This article is part of State of Health, a series about how Michigan communities are rising to address health challenges. It is made possible with funding from the Michigan Health Endowment Fund.
Teenagers can be a "tricky population," says Susan Sheppard, COO of Grand Rapids-based mental health service provider Arbor Circle
– and when a teenager becomes a ward of the foster care system, the challenges escalate. When that teenager also lives with a diagnosis of medical fragility, the challenges might seem insurmountable.
Medically fragile foster children may be dependent upon medical equipment like heart monitors or ventilators, may live with chronic health or genetic disorders, or may have developmental disabilities such as cerebral palsy or autism. Alex* is one such teenager. Despite his medical challenges, a family member stepped up to foster him in 2019. With the help of Sheppard and the staff at Arbor Circle, this reinvented family unit was able to successfully adapt and thrive. The family member officially adopted Alex in 2022.
"This was the absolute best result," Sheppard says. "When foster parents feel informed and empowered and supported, their care can be consistent and sustainable. Without that support, caring for a medically fragile foster child would be very challenging."
The Michigan’s Medically Fragile Foster Care Analysis and Planning Project
(MI-MFFC) aimed to improve foster care for these children. As one of many collaborative partners in the statewide initiative, Arbor Circle facilitated the project, which sought to lay groundwork for developing a statewide program to meet the special needs of medically fragile foster children. Other collaborators included foster parents, fostering agencies, physicians, attorneys, and representatives of the Michigan Department of Health and Human Services
While the project has concluded, it has left behind data, recommendations
, and a host of readily available online resources
for child welfare staff, foster parents, biological families, court staff, and medical providers. The project also raised awareness about the unique challenges faced by medically fragile foster children and the foster parents caring for them.
"I would love for the vision and the steps that were outlined in the project to really come to fruition for the state," Sheppard says. "It was truly a collaborative, awesome effort. We wholeheartedly supported the project. We certainly use the resources that were created and are available."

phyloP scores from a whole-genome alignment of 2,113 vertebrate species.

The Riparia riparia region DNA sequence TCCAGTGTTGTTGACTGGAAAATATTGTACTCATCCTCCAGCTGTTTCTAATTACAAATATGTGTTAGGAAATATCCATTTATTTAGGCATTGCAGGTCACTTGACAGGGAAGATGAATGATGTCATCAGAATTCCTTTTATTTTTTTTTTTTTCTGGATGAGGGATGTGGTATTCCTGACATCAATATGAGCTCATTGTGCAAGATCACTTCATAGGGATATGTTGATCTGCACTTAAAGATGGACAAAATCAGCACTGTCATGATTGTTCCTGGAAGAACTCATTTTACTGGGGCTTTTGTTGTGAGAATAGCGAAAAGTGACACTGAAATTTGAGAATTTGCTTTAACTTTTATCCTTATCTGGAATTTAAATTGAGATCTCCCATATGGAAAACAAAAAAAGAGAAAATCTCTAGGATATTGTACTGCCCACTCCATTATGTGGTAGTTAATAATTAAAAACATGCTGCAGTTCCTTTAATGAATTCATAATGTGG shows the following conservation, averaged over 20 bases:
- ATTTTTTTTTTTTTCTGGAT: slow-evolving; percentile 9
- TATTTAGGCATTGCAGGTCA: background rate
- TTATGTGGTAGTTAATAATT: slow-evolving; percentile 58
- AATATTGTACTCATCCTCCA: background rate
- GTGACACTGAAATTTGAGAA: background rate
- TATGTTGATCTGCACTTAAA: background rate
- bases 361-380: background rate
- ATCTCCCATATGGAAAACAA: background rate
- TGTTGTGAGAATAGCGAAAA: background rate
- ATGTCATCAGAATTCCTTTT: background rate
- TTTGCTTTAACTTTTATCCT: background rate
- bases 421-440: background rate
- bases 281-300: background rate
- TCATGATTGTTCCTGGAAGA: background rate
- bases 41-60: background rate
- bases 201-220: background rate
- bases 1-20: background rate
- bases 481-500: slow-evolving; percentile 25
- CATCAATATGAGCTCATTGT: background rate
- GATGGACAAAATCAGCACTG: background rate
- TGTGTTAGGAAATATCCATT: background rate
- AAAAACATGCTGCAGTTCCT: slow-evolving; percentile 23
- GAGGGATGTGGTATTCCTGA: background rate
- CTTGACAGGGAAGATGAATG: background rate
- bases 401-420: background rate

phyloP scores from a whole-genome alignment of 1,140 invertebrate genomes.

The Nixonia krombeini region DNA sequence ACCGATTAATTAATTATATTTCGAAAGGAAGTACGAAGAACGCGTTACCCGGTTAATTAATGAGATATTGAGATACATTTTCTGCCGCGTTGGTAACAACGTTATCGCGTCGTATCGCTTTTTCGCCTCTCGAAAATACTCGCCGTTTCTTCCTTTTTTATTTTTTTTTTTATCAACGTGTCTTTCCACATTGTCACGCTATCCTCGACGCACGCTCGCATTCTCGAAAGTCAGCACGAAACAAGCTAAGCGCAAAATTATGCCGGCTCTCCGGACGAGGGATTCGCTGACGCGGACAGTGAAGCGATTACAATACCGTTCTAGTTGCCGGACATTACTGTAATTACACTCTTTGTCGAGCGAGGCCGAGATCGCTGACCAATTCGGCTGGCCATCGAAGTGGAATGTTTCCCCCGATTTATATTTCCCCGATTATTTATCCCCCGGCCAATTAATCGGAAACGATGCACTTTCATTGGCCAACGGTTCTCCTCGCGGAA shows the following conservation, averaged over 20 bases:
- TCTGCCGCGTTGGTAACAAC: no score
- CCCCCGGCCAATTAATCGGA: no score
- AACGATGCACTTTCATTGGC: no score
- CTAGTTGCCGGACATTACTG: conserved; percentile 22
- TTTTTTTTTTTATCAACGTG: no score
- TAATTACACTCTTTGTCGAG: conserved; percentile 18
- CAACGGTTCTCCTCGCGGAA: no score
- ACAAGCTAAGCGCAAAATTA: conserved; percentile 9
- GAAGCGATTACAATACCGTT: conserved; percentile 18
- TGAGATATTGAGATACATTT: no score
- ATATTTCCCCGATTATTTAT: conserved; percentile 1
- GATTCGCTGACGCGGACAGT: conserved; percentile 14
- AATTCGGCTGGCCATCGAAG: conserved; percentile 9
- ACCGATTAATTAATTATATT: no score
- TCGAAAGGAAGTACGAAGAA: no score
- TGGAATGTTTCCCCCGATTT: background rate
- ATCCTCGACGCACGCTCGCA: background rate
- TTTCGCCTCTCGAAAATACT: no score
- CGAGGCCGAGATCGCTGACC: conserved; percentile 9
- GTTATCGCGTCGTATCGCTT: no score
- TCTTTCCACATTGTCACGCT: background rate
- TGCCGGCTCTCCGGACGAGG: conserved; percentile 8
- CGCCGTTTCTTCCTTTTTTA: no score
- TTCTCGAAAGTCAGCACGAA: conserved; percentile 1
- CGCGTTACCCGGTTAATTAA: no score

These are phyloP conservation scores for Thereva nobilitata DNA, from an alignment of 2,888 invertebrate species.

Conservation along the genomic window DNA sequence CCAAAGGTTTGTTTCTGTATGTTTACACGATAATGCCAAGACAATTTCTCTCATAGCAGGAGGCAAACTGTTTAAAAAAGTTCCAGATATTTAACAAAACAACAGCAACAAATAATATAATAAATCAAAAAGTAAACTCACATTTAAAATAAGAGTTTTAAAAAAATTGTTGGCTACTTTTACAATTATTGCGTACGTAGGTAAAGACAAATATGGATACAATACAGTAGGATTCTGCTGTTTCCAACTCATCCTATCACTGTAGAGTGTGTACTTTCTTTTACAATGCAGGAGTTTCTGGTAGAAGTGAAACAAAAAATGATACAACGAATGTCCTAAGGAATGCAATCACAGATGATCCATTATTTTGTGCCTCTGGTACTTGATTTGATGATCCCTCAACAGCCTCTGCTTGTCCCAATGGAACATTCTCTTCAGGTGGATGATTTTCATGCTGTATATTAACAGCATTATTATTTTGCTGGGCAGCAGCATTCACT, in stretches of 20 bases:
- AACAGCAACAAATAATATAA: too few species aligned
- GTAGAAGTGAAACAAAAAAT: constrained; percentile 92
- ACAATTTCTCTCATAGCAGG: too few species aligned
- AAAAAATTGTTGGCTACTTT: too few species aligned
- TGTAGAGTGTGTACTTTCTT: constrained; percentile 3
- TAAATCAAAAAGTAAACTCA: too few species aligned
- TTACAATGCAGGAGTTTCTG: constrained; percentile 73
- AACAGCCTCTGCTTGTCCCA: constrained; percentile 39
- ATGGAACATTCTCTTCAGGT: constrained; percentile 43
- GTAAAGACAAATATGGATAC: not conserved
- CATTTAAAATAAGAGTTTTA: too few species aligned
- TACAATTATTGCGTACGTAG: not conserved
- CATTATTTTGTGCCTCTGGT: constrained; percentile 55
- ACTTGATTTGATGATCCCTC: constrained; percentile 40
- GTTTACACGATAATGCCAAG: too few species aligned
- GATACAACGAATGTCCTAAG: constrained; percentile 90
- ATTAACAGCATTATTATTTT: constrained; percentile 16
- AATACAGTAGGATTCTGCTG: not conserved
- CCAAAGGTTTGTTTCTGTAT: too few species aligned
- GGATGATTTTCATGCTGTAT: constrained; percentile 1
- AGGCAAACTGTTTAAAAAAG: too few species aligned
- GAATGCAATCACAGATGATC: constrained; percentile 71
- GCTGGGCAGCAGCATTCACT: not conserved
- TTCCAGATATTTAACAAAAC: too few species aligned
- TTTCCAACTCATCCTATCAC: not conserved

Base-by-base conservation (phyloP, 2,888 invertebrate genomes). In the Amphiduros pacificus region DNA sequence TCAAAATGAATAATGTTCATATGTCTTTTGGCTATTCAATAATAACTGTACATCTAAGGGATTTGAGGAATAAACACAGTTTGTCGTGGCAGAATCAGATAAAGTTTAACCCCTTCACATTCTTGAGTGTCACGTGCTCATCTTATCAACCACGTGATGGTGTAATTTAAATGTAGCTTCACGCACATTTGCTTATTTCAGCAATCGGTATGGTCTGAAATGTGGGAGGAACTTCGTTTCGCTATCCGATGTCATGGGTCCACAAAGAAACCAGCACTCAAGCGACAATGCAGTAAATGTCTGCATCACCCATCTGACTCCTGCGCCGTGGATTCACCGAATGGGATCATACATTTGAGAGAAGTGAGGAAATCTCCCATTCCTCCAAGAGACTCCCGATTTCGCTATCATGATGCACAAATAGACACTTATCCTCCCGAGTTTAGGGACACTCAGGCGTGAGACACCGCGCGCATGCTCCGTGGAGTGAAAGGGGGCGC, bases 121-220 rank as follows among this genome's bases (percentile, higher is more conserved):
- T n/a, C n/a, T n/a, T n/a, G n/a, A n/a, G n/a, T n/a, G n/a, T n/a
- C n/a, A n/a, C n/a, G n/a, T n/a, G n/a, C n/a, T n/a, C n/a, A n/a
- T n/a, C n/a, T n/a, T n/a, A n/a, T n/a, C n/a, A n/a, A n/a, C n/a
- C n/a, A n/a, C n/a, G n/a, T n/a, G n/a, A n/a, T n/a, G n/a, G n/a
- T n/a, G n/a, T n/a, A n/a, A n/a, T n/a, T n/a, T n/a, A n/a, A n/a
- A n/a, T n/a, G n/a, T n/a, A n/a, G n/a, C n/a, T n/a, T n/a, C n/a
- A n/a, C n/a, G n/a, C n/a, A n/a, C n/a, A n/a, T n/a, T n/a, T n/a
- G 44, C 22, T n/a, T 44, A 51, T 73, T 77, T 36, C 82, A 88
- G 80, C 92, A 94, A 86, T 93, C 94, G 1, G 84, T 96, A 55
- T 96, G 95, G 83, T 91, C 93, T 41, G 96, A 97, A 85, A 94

When placing a medically fragile foster child, Arbor Circle increases coordination and collaboration with the child's medical teams and increases training and support for the foster parent(s). Without these resources and supports, foster parents can feel nervous about making a mistake when caring for a medically fragile child. Sheppard believes that these supports made Alex’s long-term placement and ultimate adoption possible.
"That coordination happens with any case, but when it's complex, it's just ramped up. We have more meetings, more conversations, more information, and additional training," Sheppard says. "For example, we had a child in care that had a feeding tube, so staff and foster parents went through that training to learn how to do that and do it well. It's important for the staff to be present and a part of that because we're a main support for the foster parents."
A higher risk for health issues
Overall, children in foster care are at higher risk of having health complications due to neglect and abuse. Medically fragile foster children are even more vulnerable. Some research suggests
that medically fragile foster children experience higher levels of maltreatment in care.
"They are a smaller part of our caseload and a smaller part of the foster care system. We probably only have 130 to 140 children with medically fragile diagnoses at any given time in the state," Sheppard says. "Our most vulnerable children and families are really at high risk of secondary trauma. Anything that we can do to improve the system, especially with current workforce shortages, is needed now more than ever."
According to the MI-MFFC project final report
, medically fragile children can be difficult to place and require highly skilled foster parents. Child welfare staff, attorneys, and judges who are not trained in medical treatment may lack a full understanding of the child’s diagnosis. If a child is placed in a home incapable of meeting their needs, their health can suffer and, in some instances, they may even die. Amy Bailey served as Arbor Circle’s lead on the MI-MFFC project until she left to serve in the MDHHS Office of Child Safety and Program Compliance.